- The Treurenberg is the hill in the upper town on which the Cathédrale des Saints-Michel-et-Gudule was built. On the rue Treurenberg stood a massive tower of the first town wall that served as a state prison from the 16th century until 1760, when it was demolished. Called the "Bastille of Brussels," the windowless prison was labeled Treurenberg, the name dating from the wars of religion. Prior to then it was called the porte Sainte-Gudule, referring to its original purpose as a city gate. "Treurenberg" signifies "Mount of Tears," or, derived from "Treuenborgh," "fortified chateau." The rue Treurenberg forms a portion of the ancient merchant road from Flanders to the Rhineland.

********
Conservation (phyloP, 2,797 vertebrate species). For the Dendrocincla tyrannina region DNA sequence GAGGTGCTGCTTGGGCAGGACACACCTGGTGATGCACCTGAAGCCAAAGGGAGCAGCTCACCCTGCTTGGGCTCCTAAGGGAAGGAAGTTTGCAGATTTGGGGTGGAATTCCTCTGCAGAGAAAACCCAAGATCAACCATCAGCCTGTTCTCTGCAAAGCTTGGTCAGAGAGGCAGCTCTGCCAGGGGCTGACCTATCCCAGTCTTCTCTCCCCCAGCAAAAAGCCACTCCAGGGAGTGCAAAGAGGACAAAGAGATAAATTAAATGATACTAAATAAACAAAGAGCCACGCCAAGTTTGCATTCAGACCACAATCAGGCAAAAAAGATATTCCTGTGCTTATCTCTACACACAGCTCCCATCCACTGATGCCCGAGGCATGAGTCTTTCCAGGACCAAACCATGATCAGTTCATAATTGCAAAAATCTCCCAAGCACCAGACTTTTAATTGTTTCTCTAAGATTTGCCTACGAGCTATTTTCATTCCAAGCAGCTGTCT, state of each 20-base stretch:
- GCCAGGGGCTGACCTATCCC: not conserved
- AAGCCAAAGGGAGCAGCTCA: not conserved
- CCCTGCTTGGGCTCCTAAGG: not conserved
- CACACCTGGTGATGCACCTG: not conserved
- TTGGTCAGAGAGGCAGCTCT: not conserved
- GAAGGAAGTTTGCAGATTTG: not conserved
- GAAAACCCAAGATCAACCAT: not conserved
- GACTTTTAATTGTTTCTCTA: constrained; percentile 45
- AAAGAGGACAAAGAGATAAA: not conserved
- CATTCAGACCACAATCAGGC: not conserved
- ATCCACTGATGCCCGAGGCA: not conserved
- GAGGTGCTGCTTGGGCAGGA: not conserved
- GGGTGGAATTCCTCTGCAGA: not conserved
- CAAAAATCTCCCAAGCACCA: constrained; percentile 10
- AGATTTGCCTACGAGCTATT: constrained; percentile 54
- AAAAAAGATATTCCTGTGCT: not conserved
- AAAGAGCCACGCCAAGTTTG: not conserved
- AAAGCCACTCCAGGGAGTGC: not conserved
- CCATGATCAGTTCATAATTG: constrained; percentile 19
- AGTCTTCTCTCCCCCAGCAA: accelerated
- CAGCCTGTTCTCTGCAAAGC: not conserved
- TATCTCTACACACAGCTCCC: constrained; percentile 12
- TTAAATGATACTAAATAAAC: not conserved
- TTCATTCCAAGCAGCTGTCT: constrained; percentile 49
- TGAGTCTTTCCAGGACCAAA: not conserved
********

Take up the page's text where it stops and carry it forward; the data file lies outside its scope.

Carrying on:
Historical Dictionary of Brussels. Paul F. State.